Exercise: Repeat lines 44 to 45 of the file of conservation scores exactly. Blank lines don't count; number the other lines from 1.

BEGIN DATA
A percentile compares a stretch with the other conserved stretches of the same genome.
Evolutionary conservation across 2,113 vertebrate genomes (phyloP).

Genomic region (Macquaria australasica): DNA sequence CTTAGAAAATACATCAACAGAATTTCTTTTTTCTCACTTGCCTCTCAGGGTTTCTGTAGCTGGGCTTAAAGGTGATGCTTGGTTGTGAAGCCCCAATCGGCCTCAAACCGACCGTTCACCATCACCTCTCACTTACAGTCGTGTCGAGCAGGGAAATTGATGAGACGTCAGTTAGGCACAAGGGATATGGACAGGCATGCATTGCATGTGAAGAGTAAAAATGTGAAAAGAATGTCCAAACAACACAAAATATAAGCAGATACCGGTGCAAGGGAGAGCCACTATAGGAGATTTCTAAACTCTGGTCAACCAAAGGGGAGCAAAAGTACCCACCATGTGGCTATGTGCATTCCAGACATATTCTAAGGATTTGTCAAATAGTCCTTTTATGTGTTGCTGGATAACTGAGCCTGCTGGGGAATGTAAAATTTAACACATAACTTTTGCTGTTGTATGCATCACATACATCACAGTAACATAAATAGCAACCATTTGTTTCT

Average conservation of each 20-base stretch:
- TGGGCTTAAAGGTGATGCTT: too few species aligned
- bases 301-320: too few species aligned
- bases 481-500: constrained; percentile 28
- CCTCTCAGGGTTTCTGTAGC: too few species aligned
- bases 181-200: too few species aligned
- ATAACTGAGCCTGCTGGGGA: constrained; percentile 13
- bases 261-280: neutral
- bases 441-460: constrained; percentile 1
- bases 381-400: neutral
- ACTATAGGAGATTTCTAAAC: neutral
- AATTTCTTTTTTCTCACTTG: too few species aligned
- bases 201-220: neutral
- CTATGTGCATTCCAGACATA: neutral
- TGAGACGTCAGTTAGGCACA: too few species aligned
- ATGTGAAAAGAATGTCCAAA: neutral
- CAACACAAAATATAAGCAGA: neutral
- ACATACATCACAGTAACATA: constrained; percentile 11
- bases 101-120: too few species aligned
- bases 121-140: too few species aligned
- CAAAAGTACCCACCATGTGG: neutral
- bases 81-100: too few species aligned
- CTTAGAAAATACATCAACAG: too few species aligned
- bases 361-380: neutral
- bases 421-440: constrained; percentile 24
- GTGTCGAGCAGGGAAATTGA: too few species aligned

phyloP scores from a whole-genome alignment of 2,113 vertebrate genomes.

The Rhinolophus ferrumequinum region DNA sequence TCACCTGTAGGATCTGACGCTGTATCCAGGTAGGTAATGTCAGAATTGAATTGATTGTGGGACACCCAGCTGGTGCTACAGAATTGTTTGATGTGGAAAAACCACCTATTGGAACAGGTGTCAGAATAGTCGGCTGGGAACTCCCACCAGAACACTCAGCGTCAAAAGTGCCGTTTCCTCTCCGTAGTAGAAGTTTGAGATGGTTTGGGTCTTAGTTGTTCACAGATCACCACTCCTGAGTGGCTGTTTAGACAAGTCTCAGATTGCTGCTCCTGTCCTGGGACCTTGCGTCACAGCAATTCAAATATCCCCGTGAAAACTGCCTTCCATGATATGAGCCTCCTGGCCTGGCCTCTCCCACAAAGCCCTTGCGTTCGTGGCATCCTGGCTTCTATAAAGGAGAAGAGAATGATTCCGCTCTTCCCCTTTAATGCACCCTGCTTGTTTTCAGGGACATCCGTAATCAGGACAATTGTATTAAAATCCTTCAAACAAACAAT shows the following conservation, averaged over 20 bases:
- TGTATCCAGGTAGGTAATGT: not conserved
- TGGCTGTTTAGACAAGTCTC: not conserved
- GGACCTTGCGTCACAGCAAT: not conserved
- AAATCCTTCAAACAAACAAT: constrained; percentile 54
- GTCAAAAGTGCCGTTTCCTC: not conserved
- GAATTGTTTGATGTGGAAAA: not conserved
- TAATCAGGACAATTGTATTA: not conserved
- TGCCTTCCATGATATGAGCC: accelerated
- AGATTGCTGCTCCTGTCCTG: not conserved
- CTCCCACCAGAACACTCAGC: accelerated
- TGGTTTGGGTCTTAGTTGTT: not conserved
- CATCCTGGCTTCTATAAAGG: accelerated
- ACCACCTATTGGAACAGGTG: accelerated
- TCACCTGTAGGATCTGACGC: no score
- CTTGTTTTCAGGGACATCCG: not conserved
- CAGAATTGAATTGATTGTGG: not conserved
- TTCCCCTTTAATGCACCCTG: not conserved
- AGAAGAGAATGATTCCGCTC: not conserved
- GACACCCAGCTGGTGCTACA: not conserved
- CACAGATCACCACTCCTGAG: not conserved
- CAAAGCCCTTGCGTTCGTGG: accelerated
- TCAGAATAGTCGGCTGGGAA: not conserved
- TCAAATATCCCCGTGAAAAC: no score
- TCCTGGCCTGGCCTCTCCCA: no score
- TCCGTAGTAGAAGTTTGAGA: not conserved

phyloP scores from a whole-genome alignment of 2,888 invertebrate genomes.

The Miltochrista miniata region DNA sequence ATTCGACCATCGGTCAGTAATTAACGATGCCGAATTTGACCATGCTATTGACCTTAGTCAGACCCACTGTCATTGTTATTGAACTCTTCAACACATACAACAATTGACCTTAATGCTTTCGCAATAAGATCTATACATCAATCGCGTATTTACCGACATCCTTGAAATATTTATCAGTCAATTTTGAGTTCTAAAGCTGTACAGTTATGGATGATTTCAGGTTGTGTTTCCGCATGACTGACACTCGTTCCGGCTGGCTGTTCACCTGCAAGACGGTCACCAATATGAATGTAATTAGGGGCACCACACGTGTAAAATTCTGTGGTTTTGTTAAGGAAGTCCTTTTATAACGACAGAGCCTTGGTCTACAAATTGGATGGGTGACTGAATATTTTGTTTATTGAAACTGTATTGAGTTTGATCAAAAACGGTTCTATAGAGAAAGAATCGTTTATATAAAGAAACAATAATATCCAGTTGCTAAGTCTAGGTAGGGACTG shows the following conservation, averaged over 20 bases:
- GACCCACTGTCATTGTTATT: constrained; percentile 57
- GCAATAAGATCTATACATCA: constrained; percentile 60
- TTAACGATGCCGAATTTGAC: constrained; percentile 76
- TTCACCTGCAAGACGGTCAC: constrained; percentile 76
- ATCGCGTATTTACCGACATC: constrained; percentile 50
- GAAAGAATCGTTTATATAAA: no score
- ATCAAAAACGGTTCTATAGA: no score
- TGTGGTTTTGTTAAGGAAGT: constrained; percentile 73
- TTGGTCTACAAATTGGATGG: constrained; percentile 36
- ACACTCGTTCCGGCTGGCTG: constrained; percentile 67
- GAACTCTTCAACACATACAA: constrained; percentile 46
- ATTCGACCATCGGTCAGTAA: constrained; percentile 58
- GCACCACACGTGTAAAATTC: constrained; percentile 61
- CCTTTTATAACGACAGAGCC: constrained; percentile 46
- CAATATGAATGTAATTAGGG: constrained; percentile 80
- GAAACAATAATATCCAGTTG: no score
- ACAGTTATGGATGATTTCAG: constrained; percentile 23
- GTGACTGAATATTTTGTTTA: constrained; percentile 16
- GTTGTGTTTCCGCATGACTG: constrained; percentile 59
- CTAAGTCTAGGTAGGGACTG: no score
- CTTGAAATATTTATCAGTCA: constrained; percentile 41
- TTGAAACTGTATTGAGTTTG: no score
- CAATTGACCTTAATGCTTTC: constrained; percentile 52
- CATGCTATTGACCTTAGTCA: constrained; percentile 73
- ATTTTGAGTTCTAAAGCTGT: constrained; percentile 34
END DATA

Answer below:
- ACCACCTATTGGAACAGGTG: accelerated
- TCACCTGTAGGATCTGACGC: no score